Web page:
The number of deaths caused by EVALI, the newly identified lung disease linked to vaping, has risen to 60, the U.S. Centers for Disease Control and Prevention (CDC) has said.
In a media release on Jan. 28 the CDC announced the updated number of hospitalized e-cigarette, or vaping, product use associated lung injury (EVALI) cases and deaths.
The CDC said that as of Jan. 21 60 deaths had been confirmed in 27 states and the District of Columbia, from Alabama to California. More deaths are still under investigation it added.
As of that same date, 2,711 cases of hospitalized EVALI or deaths were reported by all 50 states, the District of Columbia, as well as Puerto Rico and the U.S. Virgin Islands.
However, the CDC noted that emergency department visits related to e-cigarette products continue to decline after peaking in September 2019.
“National ED data and active case reporting from state health departments around the country show a sharp rise in symptoms or cases of EVALI in August 2019, a peak in September 2019, and a gradual, but persistent decline since then,” the CDC said in a statement.
It noted that there may be a number of reasons for the decline, including increased public awareness regarding the risks associated with THC product vaping, the removal of vitamin E acetate from some products, and law enforcement actions in regard to illicit products.
The CDC added that it continues to monitor and evaluate hospitalized cases or deaths related to EVALI in coordination with the FDA and states.
Vitamin E Acetate
According to the CDC, vitamin E acetate, an oil chemical used to dilute THC, is “strongly linked” to the EVALI outbreak and “has been found in product samples tested by FDA and state laboratories and in patient lung fluid samples tested by CDC from geographically diverse states.
“Vitamin E acetate has not been found in the lung fluid of people that do not have EVALI,” it said.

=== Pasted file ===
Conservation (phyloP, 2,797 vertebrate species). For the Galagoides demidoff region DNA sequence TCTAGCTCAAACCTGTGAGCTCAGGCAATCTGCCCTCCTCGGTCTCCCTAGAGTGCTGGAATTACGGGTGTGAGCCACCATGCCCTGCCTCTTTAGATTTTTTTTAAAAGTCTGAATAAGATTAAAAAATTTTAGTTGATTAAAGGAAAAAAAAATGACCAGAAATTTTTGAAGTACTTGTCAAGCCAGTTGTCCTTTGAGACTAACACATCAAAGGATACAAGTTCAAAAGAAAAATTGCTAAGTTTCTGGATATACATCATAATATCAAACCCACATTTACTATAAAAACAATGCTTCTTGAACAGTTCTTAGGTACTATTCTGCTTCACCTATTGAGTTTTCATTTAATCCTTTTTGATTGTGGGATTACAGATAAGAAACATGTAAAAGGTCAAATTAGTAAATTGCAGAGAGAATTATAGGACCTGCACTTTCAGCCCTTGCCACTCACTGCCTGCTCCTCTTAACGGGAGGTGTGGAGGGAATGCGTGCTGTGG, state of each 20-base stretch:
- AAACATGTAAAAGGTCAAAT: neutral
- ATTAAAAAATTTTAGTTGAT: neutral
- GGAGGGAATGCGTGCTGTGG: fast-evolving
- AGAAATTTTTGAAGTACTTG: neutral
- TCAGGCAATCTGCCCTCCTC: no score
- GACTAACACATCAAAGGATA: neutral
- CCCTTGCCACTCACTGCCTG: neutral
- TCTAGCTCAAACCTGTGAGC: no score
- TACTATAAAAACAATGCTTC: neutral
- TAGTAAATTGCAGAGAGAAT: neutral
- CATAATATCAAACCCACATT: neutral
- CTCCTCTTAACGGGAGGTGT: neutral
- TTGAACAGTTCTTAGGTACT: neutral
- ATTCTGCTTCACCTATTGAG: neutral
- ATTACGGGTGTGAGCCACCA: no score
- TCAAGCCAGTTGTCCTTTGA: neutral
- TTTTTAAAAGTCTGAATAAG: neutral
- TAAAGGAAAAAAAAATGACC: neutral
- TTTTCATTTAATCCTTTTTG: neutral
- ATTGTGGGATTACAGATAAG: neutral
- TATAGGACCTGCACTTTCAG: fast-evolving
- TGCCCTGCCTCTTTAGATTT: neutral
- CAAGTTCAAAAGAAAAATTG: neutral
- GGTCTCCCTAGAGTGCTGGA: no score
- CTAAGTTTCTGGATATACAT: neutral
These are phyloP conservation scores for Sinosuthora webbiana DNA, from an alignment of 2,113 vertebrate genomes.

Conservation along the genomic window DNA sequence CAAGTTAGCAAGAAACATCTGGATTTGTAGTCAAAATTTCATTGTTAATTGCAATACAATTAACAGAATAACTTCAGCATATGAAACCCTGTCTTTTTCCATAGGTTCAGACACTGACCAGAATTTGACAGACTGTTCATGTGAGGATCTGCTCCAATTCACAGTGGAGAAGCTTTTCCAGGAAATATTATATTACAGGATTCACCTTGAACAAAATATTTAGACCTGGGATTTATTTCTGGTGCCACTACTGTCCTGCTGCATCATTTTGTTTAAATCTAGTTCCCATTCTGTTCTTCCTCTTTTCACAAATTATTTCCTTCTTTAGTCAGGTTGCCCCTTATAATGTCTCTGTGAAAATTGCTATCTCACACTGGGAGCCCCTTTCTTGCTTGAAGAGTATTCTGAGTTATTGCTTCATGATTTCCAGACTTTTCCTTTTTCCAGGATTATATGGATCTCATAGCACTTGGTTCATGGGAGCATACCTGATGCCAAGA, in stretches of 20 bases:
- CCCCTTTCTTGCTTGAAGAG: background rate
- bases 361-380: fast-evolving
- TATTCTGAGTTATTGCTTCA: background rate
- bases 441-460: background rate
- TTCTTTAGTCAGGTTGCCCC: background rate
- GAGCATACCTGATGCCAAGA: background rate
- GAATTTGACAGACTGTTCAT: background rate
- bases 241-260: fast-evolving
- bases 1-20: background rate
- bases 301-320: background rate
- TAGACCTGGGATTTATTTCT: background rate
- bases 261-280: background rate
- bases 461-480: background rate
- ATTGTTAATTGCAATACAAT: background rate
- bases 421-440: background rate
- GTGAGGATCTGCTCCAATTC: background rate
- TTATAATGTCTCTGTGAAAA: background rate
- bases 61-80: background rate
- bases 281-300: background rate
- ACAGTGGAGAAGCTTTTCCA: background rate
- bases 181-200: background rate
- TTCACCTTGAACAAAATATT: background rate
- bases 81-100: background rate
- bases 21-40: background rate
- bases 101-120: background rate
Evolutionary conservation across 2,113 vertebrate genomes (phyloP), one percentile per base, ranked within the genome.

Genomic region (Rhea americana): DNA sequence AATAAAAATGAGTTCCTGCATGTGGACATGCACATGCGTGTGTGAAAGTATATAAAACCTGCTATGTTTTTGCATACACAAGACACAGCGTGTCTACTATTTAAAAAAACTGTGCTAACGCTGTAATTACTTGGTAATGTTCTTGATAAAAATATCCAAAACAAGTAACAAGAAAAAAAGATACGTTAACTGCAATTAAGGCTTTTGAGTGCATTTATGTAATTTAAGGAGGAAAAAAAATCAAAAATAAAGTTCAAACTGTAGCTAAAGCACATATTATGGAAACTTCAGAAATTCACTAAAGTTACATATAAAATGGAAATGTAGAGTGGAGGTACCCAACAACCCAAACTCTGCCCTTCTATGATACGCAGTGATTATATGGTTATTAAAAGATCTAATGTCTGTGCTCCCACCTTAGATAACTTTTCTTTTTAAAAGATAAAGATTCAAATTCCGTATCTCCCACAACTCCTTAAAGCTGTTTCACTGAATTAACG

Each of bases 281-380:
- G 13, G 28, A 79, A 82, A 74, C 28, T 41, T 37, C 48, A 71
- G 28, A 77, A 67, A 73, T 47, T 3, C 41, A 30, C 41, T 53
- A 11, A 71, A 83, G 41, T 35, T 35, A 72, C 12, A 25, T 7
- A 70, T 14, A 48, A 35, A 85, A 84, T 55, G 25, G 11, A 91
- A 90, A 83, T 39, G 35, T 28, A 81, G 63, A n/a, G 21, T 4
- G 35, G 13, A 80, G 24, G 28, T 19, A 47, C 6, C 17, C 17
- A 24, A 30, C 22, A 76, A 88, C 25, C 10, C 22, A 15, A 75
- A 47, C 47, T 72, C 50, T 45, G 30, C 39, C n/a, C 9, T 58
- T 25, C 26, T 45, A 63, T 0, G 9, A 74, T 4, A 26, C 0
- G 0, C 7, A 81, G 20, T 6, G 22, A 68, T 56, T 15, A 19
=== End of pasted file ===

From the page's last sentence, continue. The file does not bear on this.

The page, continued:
“Vitamin E acetate should not be added to any e-cigarette, or vaping, products. Additionally, people should not add any other substances not intended by the manufacturer to products, including products purchased through retail establishments,” it added.
In updated guidance published earlier this month, the CDC said it is now focusing on vapes and vape products containing tetrahydrocannabinol (THC) from marijuana, as national and state data suggest they “are linked to most cases” of EVALI, and “play a major role in the outbreak.”
Tetrahydrocannabinol is the chemical responsible for marijuana’s psychological effects and has a similar structure to the brain chemical anandamide, allowing the body to recognize THC and alter normal brain communication, according to the National Institute on Drug Abuse (NIDA).
The CDC found that “82 percent of hospitalized patients with data on substance use reported using THC-containing products; 33 percent reported exclusive use of THC-containing products.”
The agency warned people against acquiring “tetrahydrocannabinol (THC)-containing e-cigarette, or vaping, products, particularly from informal sources like friends, family, or in-person or online dealers.”
In a Twitter post on Jan. 27, CDC director Dr. Robert R. Redfield continued to warn against the use of e-cigarettes.
“If you use e-cigarette, or vaping, products, get medical care right away if you have symptoms like those reported in this outbreak, such as cough, shortness of breath, chest pain, nausea, vomiting, stomach pain, diarrhea, fever, chills, or weight loss,” he added.